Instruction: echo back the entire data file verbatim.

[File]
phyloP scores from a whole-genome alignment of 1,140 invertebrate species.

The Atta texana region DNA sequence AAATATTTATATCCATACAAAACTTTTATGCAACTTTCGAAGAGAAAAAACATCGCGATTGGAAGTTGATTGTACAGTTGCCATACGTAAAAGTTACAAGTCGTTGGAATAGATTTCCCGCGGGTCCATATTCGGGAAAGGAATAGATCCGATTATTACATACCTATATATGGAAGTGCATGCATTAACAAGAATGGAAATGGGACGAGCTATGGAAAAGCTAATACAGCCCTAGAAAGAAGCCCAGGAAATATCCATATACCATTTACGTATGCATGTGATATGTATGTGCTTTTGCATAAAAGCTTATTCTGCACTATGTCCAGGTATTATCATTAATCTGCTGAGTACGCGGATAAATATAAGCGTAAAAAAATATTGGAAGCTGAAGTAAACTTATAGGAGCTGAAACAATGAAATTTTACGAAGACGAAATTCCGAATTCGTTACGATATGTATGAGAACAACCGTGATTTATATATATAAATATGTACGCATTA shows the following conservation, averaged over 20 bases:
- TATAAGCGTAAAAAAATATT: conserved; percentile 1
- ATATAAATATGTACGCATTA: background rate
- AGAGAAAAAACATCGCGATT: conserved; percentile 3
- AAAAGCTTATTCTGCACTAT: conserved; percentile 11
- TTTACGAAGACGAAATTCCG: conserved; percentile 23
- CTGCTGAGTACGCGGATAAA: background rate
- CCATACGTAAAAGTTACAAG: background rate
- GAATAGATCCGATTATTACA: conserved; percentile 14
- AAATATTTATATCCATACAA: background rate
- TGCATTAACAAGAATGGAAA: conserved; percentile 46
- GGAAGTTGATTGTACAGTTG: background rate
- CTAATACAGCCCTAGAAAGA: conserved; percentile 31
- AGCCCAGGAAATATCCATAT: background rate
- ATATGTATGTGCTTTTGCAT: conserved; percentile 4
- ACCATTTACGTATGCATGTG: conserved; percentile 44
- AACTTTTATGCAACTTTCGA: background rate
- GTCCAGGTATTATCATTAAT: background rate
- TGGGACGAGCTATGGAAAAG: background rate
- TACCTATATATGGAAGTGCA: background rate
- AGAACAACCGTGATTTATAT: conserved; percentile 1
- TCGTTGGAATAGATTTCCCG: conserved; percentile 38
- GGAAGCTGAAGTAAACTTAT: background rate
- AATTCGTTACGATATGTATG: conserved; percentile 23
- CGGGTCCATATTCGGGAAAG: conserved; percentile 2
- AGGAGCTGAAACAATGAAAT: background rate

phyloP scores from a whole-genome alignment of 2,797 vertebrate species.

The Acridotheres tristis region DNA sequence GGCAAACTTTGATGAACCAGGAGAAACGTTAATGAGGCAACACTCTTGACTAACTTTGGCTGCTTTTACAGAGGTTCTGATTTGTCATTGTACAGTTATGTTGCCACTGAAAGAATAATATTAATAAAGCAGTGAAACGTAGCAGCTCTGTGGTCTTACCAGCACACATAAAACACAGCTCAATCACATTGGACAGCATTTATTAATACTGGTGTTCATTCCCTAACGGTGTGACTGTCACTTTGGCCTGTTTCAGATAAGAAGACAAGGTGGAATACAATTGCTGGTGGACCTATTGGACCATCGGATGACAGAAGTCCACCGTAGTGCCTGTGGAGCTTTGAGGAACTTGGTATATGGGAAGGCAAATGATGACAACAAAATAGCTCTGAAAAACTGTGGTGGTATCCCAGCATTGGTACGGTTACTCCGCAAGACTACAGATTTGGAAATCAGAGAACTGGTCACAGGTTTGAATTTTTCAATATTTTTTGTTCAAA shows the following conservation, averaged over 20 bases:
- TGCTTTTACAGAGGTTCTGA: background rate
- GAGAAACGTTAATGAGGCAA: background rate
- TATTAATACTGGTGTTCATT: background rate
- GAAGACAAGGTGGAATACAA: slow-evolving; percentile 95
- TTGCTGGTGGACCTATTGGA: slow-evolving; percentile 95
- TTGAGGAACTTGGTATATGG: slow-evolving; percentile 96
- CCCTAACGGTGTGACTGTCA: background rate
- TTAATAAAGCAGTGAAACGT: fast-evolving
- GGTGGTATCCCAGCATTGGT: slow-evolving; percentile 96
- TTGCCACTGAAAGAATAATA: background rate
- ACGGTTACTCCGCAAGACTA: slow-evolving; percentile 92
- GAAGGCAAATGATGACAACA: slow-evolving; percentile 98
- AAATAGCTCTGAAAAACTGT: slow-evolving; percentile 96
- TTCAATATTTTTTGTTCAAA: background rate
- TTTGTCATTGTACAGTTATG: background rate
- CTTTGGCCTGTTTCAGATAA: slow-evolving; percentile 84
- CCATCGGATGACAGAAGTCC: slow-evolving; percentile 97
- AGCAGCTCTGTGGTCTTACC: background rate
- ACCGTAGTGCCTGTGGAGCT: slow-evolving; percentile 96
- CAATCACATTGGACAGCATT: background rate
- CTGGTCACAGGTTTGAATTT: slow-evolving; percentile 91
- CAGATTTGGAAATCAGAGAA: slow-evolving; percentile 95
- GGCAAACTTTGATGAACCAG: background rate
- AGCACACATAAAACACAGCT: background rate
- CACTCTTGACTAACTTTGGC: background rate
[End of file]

phyloP scores from a whole-genome alignment of 1,140 invertebrate species.

The Atta texana region DNA sequence AAATATTTATATCCATACAAAACTTTTATGCAACTTTCGAAGAGAAAAAACATCGCGATTGGAAGTTGATTGTACAGTTGCCATACGTAAAAGTTACAAGTCGTTGGAATAGATTTCCCGCGGGTCCATATTCGGGAAAGGAATAGATCCGATTATTACATACCTATATATGGAAGTGCATGCATTAACAAGAATGGAAATGGGACGAGCTATGGAAAAGCTAATACAGCCCTAGAAAGAAGCCCAGGAAATATCCATATACCATTTACGTATGCATGTGATATGTATGTGCTTTTGCATAAAAGCTTATTCTGCACTATGTCCAGGTATTATCATTAATCTGCTGAGTACGCGGATAAATATAAGCGTAAAAAAATATTGGAAGCTGAAGTAAACTTATAGGAGCTGAAACAATGAAATTTTACGAAGACGAAATTCCGAATTCGTTACGATATGTATGAGAACAACCGTGATTTATATATATAAATATGTACGCATTA shows the following conservation, averaged over 20 bases:
- TATAAGCGTAAAAAAATATT: conserved; percentile 1
- ATATAAATATGTACGCATTA: background rate
- AGAGAAAAAACATCGCGATT: conserved; percentile 3
- AAAAGCTTATTCTGCACTAT: conserved; percentile 11
- TTTACGAAGACGAAATTCCG: conserved; percentile 23
- CTGCTGAGTACGCGGATAAA: background rate
- CCATACGTAAAAGTTACAAG: background rate
- GAATAGATCCGATTATTACA: conserved; percentile 14
- AAATATTTATATCCATACAA: background rate
- TGCATTAACAAGAATGGAAA: conserved; percentile 46
- GGAAGTTGATTGTACAGTTG: background rate
- CTAATACAGCCCTAGAAAGA: conserved; percentile 31
- AGCCCAGGAAATATCCATAT: background rate
- ATATGTATGTGCTTTTGCAT: conserved; percentile 4
- ACCATTTACGTATGCATGTG: conserved; percentile 44
- AACTTTTATGCAACTTTCGA: background rate
- GTCCAGGTATTATCATTAAT: background rate
- TGGGACGAGCTATGGAAAAG: background rate
- TACCTATATATGGAAGTGCA: background rate
- AGAACAACCGTGATTTATAT: conserved; percentile 1
- TCGTTGGAATAGATTTCCCG: conserved; percentile 38
- GGAAGCTGAAGTAAACTTAT: background rate
- AATTCGTTACGATATGTATG: conserved; percentile 23
- CGGGTCCATATTCGGGAAAG: conserved; percentile 2
- AGGAGCTGAAACAATGAAAT: background rate

phyloP scores from a whole-genome alignment of 2,797 vertebrate species.

The Acridotheres tristis region DNA sequence GGCAAACTTTGATGAACCAGGAGAAACGTTAATGAGGCAACACTCTTGACTAACTTTGGCTGCTTTTACAGAGGTTCTGATTTGTCATTGTACAGTTATGTTGCCACTGAAAGAATAATATTAATAAAGCAGTGAAACGTAGCAGCTCTGTGGTCTTACCAGCACACATAAAACACAGCTCAATCACATTGGACAGCATTTATTAATACTGGTGTTCATTCCCTAACGGTGTGACTGTCACTTTGGCCTGTTTCAGATAAGAAGACAAGGTGGAATACAATTGCTGGTGGACCTATTGGACCATCGGATGACAGAAGTCCACCGTAGTGCCTGTGGAGCTTTGAGGAACTTGGTATATGGGAAGGCAAATGATGACAACAAAATAGCTCTGAAAAACTGTGGTGGTATCCCAGCATTGGTACGGTTACTCCGCAAGACTACAGATTTGGAAATCAGAGAACTGGTCACAGGTTTGAATTTTTCAATATTTTTTGTTCAAA shows the following conservation, averaged over 20 bases:
- TGCTTTTACAGAGGTTCTGA: background rate
- GAGAAACGTTAATGAGGCAA: background rate
- TATTAATACTGGTGTTCATT: background rate
- GAAGACAAGGTGGAATACAA: slow-evolving; percentile 95
- TTGCTGGTGGACCTATTGGA: slow-evolving; percentile 95
- TTGAGGAACTTGGTATATGG: slow-evolving; percentile 96
- CCCTAACGGTGTGACTGTCA: background rate
- TTAATAAAGCAGTGAAACGT: fast-evolving
- GGTGGTATCCCAGCATTGGT: slow-evolving; percentile 96
- TTGCCACTGAAAGAATAATA: background rate
- ACGGTTACTCCGCAAGACTA: slow-evolving; percentile 92
- GAAGGCAAATGATGACAACA: slow-evolving; percentile 98
- AAATAGCTCTGAAAAACTGT: slow-evolving; percentile 96
- TTCAATATTTTTTGTTCAAA: background rate
- TTTGTCATTGTACAGTTATG: background rate
- CTTTGGCCTGTTTCAGATAA: slow-evolving; percentile 84
- CCATCGGATGACAGAAGTCC: slow-evolving; percentile 97
- AGCAGCTCTGTGGTCTTACC: background rate
- ACCGTAGTGCCTGTGGAGCT: slow-evolving; percentile 96
- CAATCACATTGGACAGCATT: background rate
- CTGGTCACAGGTTTGAATTT: slow-evolving; percentile 91
- CAGATTTGGAAATCAGAGAA: slow-evolving; percentile 95
- GGCAAACTTTGATGAACCAG: background rate
- AGCACACATAAAACACAGCT: background rate
- CACTCTTGACTAACTTTGGC: background rate